Much like the annual food festivals and hometown celebrations that center on Oklahoma’s bountiful harvests, farmers markets are kicking off their summer schedules in communities across the state.
Each market varies, but for most weekly popup events, opening weekend is held in late April or May and runs through August or October. As the COVID-19 pandemic loosens its grip on the country and safety protocols are lifted, organizers remain diligent in their attempts to protect vendors and customers.
The Norman Farm Market in Cleveland County welcomes shoppers every Tuesday evening and Saturday morning. When businesses began to shut down last year during the pandemic, the market got creative and offered a drive-thru feature for customers. Known as one of the oldest farmers markets in the state, it is partnering this year with Oklahoma State University Extension to offer a free series of Food for Thought classes every Tuesday evening.
“From plant biology and soil sciences to building garden beds and protecting your plants from insects, the class covers everything you need to know about growing your own food,” said Courtney Dekalb-Myers, Cleveland County horticulture/4-H educator.
At the conclusion of the gardening series, OSU Extension will provide a farmers market quilting class. Also, Cleveland County 4-H will host a petting zoo and dairy cow milking demonstration, and the county’s family and consumer sciences specialist will offer pressure canner checks in preparation for the summer canning season.
The Tillman County Farmers Market in Frederick, Oklahoma, opened four years ago selling local produce, treats, home goods and gifts. Now — as many residents are unsure of how or when to mingle in public — organizers are trying to add features and generate more excitement around the weekly market.
“We’re going to have healthy eating demonstrations and offer some live entertainment this year,” said Lynn Hammack, the market’s facilitator. “Some of our vendors include a T-shirt designer and a breakfast burrito station where the proceeds benefit the local food bank.”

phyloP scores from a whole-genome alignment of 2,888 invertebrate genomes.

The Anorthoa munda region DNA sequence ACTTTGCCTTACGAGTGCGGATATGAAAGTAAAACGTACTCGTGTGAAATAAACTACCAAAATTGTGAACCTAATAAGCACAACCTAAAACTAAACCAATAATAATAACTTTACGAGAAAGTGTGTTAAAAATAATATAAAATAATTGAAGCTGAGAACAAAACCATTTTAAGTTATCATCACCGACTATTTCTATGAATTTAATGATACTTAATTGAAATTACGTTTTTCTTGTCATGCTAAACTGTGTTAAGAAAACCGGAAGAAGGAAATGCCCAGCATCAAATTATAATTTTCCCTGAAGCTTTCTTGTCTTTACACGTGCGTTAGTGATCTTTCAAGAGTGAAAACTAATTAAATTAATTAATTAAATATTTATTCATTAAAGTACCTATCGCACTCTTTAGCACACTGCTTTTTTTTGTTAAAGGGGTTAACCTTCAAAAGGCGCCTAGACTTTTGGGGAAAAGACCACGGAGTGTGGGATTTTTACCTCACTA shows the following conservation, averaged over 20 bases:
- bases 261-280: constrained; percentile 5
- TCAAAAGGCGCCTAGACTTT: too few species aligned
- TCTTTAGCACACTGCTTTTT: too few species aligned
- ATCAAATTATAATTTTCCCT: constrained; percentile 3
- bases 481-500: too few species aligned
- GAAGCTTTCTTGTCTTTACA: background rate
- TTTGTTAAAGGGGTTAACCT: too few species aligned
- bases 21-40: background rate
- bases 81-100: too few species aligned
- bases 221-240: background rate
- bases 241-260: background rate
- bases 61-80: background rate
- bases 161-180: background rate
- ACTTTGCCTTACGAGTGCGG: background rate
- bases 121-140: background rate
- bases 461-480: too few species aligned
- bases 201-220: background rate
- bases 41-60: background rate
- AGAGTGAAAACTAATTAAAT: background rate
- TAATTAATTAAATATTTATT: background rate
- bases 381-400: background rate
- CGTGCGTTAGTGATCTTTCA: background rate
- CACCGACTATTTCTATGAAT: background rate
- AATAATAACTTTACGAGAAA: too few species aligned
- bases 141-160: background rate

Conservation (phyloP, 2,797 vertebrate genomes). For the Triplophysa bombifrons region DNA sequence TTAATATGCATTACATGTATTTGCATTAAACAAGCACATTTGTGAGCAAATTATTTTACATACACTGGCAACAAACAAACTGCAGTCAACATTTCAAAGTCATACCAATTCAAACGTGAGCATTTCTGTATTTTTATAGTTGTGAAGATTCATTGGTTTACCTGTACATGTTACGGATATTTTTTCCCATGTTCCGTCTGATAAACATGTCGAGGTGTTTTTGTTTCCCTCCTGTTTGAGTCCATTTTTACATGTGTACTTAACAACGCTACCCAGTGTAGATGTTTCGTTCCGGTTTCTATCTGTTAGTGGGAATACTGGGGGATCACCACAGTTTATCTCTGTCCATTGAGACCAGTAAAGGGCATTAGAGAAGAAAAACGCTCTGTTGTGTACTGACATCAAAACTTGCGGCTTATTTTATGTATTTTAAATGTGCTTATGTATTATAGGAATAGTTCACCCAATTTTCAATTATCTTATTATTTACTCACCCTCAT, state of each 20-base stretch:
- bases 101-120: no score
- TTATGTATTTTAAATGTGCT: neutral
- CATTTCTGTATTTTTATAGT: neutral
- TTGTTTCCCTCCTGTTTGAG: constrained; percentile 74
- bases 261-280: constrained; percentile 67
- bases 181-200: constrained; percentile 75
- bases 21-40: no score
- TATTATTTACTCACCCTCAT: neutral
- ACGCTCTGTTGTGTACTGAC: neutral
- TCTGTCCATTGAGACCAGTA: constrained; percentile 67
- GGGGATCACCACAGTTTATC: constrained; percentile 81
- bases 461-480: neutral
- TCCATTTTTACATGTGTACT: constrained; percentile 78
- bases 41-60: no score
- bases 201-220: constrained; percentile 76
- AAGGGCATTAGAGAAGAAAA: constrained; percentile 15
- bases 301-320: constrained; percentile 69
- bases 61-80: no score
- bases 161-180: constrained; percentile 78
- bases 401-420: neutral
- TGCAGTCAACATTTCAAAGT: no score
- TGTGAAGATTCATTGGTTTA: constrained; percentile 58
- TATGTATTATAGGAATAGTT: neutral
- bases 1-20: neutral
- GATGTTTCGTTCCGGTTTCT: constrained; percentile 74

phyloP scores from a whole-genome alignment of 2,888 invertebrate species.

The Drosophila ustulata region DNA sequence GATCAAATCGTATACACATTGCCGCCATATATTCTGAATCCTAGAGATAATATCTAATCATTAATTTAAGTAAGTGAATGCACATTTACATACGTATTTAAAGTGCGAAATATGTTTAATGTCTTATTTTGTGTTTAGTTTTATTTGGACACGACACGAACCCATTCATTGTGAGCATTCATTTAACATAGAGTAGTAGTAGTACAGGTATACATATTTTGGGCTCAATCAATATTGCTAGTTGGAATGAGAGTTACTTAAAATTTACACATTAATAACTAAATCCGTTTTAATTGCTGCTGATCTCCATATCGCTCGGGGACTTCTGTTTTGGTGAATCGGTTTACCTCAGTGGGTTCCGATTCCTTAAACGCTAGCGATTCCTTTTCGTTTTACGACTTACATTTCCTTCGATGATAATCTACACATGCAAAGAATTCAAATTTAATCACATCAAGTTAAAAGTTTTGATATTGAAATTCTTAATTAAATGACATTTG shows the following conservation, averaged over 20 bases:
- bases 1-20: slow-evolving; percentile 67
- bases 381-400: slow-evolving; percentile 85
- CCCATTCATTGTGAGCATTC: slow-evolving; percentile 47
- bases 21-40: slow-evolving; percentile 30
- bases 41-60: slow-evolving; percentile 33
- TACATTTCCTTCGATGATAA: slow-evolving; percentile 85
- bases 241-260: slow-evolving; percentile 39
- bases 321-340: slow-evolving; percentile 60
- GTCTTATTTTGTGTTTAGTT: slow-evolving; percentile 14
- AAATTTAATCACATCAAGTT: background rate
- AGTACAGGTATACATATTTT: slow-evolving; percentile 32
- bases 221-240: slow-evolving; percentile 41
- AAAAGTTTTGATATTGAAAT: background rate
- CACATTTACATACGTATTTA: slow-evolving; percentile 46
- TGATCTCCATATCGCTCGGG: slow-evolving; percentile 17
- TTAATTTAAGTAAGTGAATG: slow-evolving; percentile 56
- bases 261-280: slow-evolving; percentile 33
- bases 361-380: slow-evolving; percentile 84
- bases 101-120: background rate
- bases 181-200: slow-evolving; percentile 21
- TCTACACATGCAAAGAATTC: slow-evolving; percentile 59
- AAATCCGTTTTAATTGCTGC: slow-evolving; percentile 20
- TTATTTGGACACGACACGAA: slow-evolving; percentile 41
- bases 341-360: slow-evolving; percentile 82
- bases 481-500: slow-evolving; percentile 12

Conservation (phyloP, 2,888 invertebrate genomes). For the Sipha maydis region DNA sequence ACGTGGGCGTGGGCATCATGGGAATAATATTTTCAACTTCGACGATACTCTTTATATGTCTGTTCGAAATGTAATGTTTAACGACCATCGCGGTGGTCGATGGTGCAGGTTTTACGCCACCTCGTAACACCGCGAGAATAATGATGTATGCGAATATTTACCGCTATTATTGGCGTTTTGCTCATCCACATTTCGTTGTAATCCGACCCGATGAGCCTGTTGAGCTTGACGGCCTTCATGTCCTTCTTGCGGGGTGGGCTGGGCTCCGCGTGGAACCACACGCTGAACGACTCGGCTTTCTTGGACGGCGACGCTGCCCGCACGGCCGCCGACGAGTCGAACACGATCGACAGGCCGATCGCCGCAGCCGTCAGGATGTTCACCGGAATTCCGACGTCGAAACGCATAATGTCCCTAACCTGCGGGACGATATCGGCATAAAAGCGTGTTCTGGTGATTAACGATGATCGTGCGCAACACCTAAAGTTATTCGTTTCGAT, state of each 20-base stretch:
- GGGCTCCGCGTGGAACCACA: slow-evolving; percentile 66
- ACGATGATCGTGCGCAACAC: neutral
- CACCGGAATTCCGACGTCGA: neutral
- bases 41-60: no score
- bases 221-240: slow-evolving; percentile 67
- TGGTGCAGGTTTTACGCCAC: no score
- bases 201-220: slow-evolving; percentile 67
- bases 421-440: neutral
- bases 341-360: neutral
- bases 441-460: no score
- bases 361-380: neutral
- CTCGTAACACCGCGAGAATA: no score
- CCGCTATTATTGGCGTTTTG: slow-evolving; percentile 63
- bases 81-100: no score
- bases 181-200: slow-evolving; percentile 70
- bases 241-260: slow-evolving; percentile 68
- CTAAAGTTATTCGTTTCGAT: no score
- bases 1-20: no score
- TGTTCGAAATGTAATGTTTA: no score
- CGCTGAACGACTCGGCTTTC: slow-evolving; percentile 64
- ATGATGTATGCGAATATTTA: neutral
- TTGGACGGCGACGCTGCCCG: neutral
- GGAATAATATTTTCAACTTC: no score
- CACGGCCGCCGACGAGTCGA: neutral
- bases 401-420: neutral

In Weatherford, event coordinator Ed Crall said the town’s opening weekend in April was postponed last year due to the pandemic, but the market’s organizers learned the delay wasn’t a bad thing.
“Waiting until the first Saturday in May allowed vendors to offer more fresh items from their gardens,” Crall said.
Weatherford’s market is home to eight vendors and typically draws from 85 to 120 customers. Located a block off of Main Street, the market’s peak summer produce options include sweet corn, tomatoes and melons along with custom products such as goat’s milk soap and fresh cut flowers.
In Miami, the Ottawa County Farmers Market looks to bounce back after a year of fewer vendors and customers. The uncertainty surrounding COVID-19 also pushed back its opening date by a month in 2020.
“We started offering online sales because producers still had produce and eggs available,” coordinator Kris Woodruff said. “We didn’t force anyone to do anything, but we decided to put in our own restrictions just to be safe.”
The market provided masks, hand sanitizer and handwashing stations while encouraging customers to practice social distancing. An event that usually attracts around 300 people, the market was lucky to see 200 on a given week.
A year later, things are looking up. The market opened May 20 at its new location at the Ottawa County fairgrounds, and vendor participation is expected to double. Another twist to this year’s market: The Ottawa County Department of Health and the Northeastern Tribal Health System are teaming up to offer a COVID-19 vaccine clinic for the first four weeks.
“We’re excited to hang out with the community again,” Woodruff said.
A complete list of Oklahoma’s farmers market locations is available at oklahomaagritourism.com.